1Department of Biology, Case Western Reserve University, 2Department of Genetics, Case Western Reserve University
Belu, M., Javier, M., Ayasoufi, K., Frischmann, S., Jin, C., Wang, K., et al. Upright Imaging of Drosophila Embryos. J. Vis. Exp. (43), e2175, doi:10.3791/2175 (2010).
1. Imaging Methodology
2. Representative Results
Because the embryos are left intact, this method can be used to take precise measurements of embryo size and distances between gene expression patterns. In Figure 1, we show a blastoderm stage embryos stained with the nuclear stain DAPI (blue), anti-Dorsal protein (red), sog mRNA (yellow) and sna mRNA (green). Morphological processes, such as invagination of the mesoderm (Figure 2A, B) and migration of mesodermal cells (Figure 3 and 4) can also be visualized using this method. Different Z-positions along the DV axis can be obtained by changing the focal plane, as shown in Figures 2-4.
Figure 1. Upright optical slice of an intact embryo in blastoderm stage. Double staining for mRNA and protein. Target mRNAs for in situ probes (sog and sna) and protein stained by primary antibody (anti-Dorsal) are indicated in the figure. DAPI was used to label the nuclei. Note that the expression of sog and sna are located apically in the cytoplasm, while the expression of Dorsal is nuclear. Strong signals from sog nascent transcripts that are located in nuclei can also be seen at this magnification.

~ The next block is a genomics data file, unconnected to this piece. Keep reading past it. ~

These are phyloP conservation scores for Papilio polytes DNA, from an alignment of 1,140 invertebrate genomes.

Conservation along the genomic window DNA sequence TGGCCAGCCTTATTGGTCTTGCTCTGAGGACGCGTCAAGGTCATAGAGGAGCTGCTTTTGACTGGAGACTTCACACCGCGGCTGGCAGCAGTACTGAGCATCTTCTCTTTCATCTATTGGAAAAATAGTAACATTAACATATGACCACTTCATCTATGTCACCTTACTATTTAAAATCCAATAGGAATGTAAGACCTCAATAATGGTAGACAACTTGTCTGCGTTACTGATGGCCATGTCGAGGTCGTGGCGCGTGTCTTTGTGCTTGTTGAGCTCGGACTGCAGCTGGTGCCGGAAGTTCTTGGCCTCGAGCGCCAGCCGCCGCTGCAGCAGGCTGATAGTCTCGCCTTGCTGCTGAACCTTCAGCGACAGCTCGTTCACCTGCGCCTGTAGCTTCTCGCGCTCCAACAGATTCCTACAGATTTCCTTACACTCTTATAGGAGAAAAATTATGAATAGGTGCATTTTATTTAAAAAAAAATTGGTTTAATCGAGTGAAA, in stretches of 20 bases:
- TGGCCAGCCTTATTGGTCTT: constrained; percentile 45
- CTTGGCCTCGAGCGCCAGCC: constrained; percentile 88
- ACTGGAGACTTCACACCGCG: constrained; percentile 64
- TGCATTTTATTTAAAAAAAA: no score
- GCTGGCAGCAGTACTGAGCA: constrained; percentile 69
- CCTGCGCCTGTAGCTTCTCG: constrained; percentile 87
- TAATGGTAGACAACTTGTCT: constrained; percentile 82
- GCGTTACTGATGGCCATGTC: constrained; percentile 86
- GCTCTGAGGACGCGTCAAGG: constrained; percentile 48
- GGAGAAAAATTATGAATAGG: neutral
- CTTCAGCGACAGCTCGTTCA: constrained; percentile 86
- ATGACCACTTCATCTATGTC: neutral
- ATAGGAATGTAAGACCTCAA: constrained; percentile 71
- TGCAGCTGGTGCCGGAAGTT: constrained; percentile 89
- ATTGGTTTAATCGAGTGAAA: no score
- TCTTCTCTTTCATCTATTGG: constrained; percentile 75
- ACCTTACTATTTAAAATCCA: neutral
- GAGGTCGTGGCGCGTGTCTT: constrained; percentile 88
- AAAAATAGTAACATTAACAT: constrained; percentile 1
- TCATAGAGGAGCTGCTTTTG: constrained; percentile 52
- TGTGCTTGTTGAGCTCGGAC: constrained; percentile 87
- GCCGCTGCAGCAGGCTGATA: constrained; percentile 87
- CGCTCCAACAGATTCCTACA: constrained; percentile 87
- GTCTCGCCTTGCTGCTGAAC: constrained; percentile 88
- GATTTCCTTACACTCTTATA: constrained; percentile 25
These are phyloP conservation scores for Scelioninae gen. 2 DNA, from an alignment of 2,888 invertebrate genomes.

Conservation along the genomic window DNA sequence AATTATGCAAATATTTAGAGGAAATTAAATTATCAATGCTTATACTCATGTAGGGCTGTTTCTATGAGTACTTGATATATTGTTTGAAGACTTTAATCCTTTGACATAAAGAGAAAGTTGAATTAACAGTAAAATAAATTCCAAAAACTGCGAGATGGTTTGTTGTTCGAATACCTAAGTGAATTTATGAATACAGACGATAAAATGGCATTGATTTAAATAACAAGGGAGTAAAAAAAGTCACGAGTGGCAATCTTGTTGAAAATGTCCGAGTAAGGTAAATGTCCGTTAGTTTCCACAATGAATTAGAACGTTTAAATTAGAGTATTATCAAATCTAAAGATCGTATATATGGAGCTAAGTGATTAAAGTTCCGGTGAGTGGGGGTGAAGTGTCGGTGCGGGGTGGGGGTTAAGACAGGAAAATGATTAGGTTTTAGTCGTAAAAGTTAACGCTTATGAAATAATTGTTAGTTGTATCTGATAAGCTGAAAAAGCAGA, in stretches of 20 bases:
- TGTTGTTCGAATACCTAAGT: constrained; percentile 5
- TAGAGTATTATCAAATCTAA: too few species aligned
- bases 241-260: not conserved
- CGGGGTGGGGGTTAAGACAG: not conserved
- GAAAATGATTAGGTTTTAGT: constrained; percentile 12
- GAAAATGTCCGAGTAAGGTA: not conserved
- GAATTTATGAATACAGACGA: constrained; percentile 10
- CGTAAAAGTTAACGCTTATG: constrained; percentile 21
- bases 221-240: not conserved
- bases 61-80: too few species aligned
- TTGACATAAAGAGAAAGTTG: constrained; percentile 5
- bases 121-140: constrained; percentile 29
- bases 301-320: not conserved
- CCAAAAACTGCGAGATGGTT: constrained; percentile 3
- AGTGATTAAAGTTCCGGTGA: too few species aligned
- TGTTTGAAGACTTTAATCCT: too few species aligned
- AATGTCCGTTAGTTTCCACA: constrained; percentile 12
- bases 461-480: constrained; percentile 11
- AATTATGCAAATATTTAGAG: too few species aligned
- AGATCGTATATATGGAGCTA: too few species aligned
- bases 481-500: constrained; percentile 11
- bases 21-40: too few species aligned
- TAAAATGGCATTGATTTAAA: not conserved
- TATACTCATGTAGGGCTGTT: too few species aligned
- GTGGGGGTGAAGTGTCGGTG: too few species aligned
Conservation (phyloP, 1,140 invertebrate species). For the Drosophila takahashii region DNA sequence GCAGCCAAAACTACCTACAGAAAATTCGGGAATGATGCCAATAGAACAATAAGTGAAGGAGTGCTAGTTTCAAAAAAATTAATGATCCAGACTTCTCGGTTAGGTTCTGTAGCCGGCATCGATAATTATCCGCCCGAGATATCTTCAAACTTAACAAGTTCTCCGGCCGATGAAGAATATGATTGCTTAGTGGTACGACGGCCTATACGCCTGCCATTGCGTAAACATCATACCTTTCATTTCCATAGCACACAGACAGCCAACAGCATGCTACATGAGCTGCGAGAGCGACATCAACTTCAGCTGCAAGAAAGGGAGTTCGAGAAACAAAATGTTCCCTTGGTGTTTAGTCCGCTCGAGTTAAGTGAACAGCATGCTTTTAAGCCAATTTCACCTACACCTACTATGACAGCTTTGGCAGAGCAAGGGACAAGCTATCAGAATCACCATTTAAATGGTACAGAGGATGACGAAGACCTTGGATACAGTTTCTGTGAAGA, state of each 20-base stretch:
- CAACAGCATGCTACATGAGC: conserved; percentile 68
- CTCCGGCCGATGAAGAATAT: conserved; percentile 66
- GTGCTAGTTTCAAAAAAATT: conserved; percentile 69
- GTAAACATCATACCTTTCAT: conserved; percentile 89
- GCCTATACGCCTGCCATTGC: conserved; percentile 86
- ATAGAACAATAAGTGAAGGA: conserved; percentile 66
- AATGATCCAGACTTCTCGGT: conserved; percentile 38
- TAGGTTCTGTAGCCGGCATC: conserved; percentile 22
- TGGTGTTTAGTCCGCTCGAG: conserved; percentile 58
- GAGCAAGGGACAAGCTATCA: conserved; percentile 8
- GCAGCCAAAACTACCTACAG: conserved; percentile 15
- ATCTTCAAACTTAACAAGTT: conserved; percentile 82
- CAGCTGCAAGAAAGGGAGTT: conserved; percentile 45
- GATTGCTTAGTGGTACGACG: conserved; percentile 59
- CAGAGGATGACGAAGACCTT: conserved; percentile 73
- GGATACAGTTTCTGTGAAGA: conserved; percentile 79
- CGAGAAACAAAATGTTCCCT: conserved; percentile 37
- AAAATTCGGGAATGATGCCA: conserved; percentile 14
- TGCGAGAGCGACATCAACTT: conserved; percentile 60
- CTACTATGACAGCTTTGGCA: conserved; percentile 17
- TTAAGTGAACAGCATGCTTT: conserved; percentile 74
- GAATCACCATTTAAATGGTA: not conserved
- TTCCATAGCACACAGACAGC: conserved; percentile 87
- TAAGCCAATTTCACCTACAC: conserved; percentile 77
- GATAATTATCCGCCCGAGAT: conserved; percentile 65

Figure 2. Upright imaging of an intact gastrulating embryo. mRNA probes used and their respective colors are indicated in the figure. A) Note that in this stage, three genes stained with same fluor (sna, sog and dpp, in green), are expressed in spatially separated domains. The invaginating mesoderm expresses sna, the neuroblast layer expresses ind and the ectoderm expresses dpp, while sog expression is still present in ventral regions of the nervous system. B) In a deeper confocal plane of the same embryo, we note the base of the invaginating mesoderm strongly expresses sna, but its apical region expresses lower levels.